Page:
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UBC Theses and Dissertations

Imagining student teacher identities through photo elicitation interview and Lacan's psychoanalytic concepts Sarte, John Michael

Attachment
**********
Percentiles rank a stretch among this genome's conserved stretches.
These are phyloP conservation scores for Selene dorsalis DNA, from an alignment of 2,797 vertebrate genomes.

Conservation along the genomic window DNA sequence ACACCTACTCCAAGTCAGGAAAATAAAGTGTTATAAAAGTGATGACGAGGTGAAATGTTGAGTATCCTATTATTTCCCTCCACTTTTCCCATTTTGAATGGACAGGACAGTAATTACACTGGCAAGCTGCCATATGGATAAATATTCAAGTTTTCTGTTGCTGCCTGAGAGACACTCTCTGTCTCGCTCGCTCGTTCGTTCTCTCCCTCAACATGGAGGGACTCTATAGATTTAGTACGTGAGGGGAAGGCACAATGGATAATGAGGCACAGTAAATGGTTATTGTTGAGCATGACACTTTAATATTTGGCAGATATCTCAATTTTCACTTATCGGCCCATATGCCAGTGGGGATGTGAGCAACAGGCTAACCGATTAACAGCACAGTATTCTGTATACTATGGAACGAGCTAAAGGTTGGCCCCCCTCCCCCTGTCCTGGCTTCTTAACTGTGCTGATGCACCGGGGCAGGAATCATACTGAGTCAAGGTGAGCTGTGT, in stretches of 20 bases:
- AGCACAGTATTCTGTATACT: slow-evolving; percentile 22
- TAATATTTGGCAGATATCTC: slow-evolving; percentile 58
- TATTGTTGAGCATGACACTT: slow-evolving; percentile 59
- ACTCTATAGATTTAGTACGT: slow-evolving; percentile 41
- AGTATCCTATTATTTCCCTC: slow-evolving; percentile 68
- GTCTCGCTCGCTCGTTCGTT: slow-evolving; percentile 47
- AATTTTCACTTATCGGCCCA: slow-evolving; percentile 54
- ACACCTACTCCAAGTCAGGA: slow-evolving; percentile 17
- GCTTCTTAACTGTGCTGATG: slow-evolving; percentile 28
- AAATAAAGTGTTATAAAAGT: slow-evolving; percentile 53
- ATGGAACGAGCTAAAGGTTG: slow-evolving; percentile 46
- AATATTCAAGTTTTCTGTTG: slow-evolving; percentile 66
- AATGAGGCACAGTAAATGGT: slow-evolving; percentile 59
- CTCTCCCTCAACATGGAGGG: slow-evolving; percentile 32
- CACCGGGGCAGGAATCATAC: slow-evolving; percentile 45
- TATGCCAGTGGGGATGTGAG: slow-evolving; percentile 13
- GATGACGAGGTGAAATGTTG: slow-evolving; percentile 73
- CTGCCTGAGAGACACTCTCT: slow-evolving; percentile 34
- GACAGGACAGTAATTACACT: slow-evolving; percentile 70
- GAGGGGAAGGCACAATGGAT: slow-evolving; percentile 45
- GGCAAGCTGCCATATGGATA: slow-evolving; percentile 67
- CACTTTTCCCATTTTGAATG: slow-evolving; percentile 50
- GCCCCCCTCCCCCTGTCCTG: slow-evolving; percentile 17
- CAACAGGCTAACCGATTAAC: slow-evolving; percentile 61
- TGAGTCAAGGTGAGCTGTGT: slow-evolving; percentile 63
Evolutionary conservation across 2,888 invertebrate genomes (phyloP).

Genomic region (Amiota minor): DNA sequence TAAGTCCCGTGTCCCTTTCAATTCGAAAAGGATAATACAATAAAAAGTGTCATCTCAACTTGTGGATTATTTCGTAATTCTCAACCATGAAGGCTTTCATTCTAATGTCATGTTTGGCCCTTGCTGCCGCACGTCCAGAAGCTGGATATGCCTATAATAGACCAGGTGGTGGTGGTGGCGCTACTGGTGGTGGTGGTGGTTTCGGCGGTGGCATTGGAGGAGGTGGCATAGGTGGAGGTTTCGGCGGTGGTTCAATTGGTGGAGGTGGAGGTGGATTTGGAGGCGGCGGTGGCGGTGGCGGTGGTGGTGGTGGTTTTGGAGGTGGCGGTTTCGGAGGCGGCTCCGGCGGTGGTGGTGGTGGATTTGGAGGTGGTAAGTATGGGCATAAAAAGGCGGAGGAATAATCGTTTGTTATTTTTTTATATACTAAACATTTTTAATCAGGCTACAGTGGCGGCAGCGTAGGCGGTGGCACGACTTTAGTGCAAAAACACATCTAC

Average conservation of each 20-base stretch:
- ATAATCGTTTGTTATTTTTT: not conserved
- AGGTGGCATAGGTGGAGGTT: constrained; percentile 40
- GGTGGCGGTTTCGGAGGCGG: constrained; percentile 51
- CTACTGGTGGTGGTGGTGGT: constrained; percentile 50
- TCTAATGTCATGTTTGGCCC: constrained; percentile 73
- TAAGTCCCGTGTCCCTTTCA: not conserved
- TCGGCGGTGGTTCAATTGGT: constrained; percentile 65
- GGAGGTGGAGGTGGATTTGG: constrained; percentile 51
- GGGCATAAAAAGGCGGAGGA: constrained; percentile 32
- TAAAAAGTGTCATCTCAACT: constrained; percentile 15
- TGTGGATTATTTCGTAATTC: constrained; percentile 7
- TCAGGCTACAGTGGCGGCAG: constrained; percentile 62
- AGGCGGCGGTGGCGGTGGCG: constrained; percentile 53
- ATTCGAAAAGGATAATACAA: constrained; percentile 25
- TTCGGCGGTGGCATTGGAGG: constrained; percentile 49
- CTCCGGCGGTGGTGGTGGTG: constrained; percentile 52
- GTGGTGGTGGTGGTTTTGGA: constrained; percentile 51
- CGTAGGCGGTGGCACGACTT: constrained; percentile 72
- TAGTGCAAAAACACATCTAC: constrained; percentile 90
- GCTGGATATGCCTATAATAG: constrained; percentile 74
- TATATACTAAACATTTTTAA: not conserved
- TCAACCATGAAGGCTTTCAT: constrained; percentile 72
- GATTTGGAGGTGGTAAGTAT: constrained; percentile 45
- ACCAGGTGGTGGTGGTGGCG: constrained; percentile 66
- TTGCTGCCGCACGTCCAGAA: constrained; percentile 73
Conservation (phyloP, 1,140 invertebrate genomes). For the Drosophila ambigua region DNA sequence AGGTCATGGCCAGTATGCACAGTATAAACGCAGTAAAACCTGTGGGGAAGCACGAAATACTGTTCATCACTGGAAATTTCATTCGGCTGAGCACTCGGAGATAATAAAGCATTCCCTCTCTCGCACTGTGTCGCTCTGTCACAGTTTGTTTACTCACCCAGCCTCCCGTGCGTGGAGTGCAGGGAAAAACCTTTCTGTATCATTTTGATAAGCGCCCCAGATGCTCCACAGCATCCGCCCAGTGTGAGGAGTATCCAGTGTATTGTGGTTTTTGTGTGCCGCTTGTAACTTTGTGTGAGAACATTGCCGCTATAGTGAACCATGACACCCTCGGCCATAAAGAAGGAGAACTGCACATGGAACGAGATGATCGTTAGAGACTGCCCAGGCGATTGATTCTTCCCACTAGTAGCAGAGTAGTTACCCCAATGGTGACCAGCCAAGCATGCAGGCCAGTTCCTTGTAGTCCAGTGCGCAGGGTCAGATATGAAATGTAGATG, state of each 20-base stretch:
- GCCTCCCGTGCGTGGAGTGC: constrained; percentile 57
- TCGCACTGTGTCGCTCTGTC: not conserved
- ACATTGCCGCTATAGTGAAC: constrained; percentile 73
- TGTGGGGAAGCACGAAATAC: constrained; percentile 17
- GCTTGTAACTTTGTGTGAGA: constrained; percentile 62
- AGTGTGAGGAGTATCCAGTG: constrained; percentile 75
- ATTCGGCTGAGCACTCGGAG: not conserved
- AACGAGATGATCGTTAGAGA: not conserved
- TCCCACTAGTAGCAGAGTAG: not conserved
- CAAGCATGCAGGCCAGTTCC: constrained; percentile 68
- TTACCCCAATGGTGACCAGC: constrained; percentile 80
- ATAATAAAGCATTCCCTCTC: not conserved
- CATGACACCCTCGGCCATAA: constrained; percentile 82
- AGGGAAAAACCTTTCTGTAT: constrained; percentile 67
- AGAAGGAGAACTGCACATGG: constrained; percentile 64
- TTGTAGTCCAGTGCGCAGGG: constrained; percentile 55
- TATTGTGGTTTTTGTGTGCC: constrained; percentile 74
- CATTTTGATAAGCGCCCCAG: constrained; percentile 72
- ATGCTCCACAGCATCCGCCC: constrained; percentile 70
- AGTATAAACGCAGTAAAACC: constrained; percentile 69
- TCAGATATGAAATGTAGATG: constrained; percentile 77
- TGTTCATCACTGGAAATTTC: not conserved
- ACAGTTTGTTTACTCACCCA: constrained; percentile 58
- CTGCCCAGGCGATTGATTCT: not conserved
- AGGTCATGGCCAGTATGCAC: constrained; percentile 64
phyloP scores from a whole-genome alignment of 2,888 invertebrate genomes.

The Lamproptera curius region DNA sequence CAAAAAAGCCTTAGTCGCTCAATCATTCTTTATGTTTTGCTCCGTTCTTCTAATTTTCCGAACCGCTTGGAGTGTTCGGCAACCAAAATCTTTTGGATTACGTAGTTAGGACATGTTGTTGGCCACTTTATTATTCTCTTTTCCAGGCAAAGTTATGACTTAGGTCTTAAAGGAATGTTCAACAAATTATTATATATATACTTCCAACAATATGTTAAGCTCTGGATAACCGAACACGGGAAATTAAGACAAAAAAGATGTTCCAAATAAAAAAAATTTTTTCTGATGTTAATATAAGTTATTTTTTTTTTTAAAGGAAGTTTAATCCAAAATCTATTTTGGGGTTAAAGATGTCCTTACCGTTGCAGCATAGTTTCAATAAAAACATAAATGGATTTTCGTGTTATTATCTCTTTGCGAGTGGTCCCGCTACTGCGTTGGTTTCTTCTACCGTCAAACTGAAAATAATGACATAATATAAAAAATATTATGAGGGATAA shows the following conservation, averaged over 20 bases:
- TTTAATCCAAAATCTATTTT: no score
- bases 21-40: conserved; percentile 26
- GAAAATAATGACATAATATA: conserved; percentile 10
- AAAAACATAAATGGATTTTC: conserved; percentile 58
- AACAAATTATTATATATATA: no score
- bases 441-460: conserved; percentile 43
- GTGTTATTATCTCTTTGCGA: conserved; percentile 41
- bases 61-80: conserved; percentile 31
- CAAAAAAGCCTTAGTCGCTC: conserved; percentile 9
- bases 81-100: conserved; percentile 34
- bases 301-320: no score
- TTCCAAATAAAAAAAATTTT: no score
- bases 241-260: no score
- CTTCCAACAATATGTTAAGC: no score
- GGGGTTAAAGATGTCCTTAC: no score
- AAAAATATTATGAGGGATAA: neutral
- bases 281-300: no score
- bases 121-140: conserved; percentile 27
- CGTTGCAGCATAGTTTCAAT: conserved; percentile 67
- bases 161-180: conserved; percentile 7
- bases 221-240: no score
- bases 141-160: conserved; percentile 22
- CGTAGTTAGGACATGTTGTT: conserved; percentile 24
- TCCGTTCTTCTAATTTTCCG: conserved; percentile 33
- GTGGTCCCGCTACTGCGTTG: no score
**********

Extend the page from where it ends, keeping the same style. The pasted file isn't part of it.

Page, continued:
This research utilizes photo elicitation interviews to examine the professional identities of student teachers as it is performed during a Teacher Education Program (TEP). Teacher identity research suggests that positive identification is associated with less teacher burnout and increased commitment to and performance of teaching responsibilities (Day, 2002; Day, Elliot, & Kington, 2005). In addition, the use of visual metaphors in conjunction with narratives is considered to be a productive way of encouraging student teachers to seriously reflect on their identities (Sumsion, 2002; Weber & Mitchell, 1996). Six student teachers from a Canadian university TEP created photographs prior to each interview. I recommended that participants take pictures of objects and places that they associate with feeling and acting like a teacher or, conversely, a student. Using their photos as a starting point, I interviewed each participant between three and six times. The image, Lacan’s Imaginary register, is critical to this work despite the usual dependence on words, the Symbolic. Significantly, it is the photo that covers up the Real—what the participant and researcher are incapable of saying in the Symbolic. The image functions like a dream, a manifestation of the unconscious, and, as such, it triggers an opportunity to formulate new interpretations. The structure of the dissertation is atypical and intends to illustrate Lacan’s theories using data. Juxtaposing elements of psychoanalysis with data analysis demonstrates a method of studying the subtle and uneven shifts in the identifications of student teachers while applying Lacan’s (2007) discourse of the Analyst as a lens. Following Jackson and Mazzei (2012), “plugging data into theory into data” (p. 13) is intentionally disruptive and this method is used in this dissertation to progressively introduce and then develop Lacanian concepts, such as mirror stage theory, the ego, the punctum, the gaze, and the Theory of Four Discourses, all of which are central to the research. The photos elicit discussions provoking the participants and researcher to say more than they intended. Consequently, we learn that identities are relatively stable, students and teachers experience school spaces differently, and there are culturally significant tokens that constitute a teacher subject.

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